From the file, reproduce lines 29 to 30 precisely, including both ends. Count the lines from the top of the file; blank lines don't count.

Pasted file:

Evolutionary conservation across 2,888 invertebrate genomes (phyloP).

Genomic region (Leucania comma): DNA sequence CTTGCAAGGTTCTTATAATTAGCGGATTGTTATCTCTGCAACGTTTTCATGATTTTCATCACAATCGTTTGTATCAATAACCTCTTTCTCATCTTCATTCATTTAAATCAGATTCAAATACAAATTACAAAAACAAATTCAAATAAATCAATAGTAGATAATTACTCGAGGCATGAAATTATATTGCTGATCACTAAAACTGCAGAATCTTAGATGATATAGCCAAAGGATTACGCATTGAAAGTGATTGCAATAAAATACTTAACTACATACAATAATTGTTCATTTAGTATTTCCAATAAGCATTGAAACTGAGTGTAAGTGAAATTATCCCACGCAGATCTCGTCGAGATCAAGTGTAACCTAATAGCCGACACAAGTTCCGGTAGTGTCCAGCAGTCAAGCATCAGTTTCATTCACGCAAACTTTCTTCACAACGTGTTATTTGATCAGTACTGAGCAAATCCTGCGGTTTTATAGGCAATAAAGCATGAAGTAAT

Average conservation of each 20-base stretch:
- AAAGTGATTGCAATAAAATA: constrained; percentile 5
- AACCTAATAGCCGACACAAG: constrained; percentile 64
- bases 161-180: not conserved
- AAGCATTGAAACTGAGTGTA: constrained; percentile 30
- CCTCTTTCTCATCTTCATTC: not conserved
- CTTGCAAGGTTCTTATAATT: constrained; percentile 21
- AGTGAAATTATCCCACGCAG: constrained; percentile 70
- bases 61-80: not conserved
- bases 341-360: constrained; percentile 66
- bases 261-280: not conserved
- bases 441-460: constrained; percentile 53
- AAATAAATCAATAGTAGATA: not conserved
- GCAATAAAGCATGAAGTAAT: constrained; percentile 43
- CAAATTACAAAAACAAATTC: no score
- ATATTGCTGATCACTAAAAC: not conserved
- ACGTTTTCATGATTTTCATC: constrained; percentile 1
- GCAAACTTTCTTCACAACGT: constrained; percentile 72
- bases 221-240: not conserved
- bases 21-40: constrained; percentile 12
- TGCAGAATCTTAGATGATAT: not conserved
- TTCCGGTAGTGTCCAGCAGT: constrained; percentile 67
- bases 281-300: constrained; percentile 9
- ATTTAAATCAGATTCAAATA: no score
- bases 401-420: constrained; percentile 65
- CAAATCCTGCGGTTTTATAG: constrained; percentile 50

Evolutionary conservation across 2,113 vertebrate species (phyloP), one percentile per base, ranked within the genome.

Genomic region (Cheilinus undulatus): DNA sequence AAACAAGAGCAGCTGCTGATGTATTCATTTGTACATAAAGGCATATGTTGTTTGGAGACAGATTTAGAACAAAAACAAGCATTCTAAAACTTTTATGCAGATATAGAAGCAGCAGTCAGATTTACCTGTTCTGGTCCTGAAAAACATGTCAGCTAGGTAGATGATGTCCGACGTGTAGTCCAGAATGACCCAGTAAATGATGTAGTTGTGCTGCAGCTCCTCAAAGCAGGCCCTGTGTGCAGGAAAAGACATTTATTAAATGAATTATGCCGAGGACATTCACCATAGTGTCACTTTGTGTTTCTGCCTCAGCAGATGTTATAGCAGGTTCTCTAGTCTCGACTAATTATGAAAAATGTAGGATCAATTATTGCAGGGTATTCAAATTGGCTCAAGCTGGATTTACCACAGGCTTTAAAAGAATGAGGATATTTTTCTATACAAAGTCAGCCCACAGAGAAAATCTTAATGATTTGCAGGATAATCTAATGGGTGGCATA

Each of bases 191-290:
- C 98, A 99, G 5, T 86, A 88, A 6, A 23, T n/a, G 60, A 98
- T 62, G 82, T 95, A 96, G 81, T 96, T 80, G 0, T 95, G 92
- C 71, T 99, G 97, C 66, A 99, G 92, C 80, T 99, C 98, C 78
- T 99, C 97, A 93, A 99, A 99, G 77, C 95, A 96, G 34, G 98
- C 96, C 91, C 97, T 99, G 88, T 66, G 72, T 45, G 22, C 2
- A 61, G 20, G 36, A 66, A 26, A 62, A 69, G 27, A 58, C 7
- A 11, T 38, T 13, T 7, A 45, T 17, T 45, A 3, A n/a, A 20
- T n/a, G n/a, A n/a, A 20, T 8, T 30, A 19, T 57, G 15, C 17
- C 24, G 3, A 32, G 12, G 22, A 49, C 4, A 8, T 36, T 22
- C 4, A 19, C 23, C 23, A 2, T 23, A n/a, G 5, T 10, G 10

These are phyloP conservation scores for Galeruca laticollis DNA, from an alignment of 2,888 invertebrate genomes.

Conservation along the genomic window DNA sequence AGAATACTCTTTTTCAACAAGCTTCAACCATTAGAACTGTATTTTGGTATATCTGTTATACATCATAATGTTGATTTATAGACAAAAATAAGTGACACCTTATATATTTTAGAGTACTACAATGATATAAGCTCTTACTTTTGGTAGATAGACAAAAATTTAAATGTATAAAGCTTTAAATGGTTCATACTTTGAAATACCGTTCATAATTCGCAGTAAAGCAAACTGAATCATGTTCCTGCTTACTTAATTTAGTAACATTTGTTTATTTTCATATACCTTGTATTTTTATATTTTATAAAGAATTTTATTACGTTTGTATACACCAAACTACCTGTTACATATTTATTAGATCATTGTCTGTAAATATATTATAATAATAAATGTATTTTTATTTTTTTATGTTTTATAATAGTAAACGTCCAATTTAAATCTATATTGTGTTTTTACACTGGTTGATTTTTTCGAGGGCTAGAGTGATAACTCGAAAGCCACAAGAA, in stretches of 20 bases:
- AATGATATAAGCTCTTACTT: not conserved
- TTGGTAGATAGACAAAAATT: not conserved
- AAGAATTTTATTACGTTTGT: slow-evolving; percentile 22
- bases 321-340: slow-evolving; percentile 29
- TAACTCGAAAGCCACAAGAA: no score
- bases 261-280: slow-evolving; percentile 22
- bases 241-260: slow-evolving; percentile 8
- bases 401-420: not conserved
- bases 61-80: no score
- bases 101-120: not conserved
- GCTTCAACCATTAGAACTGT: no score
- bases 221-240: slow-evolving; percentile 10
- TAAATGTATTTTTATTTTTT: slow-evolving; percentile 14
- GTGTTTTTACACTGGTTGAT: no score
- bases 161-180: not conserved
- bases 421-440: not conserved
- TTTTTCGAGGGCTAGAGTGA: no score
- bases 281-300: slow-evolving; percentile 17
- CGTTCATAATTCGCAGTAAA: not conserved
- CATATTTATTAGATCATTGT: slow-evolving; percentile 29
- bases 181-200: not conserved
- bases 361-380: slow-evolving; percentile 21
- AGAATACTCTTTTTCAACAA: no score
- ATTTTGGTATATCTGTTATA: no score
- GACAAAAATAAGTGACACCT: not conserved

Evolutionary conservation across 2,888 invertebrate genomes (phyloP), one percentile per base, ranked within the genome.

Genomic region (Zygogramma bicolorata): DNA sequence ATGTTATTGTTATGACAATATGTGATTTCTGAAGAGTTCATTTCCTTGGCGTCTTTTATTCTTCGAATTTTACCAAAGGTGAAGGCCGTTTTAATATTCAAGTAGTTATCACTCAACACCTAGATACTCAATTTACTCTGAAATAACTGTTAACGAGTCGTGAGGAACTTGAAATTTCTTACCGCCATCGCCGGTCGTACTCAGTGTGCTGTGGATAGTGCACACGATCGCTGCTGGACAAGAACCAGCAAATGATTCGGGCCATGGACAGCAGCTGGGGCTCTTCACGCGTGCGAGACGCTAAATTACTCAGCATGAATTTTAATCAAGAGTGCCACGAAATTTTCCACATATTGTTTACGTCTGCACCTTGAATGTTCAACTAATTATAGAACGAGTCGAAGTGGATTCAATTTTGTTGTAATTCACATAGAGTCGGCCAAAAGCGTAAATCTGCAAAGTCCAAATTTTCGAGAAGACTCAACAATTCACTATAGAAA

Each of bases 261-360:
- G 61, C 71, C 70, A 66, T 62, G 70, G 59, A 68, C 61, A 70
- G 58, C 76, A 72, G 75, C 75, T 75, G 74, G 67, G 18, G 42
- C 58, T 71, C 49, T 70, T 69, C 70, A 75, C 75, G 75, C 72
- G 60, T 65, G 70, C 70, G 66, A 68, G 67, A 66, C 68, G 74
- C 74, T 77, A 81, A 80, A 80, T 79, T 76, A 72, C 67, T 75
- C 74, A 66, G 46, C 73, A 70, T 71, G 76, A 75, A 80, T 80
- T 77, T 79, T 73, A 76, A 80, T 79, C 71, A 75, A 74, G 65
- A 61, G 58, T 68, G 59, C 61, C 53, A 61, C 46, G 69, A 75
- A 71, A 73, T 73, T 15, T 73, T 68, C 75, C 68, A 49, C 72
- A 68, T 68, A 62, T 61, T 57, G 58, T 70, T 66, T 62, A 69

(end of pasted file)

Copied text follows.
Evolutionary conservation across 2,113 vertebrate species (phyloP), one percentile per base, ranked within the genome.

Genomic region (Cheilinus undulatus): DNA sequence AAACAAGAGCAGCTGCTGATGTATTCATTTGTACATAAAGGCATATGTTGTTTGGAGACAGATTTAGAACAAAAACAAGCATTCTAAAACTTTTATGCAGATATAGAAGCAGCAGTCAGATTTACCTGTTCTGGTCCTGAAAAACATGTCAGCTAGGTAGATGATGTCCGACGTGTAGTCCAGAATGACCCAGTAAATGATGTAGTTGTGCTGCAGCTCCTCAAAGCAGGCCCTGTGTGCAGGAAAAGACATTTATTAAATGAATTATGCCGAGGACATTCACCATAGTGTCACTTTGTGTTTCTGCCTCAGCAGATGTTATAGCAGGTTCTCTAGTCTCGACTAATTATGAAAAATGTAGGATCAATTATTGCAGGGTATTCAAATTGGCTCAAGCTGGATTTACCACAGGCTTTAAAAGAATGAGGATATTTTTCTATACAAAGTCAGCCCACAGAGAAAATCTTAATGATTTGCAGGATAATCTAATGGGTGGCATA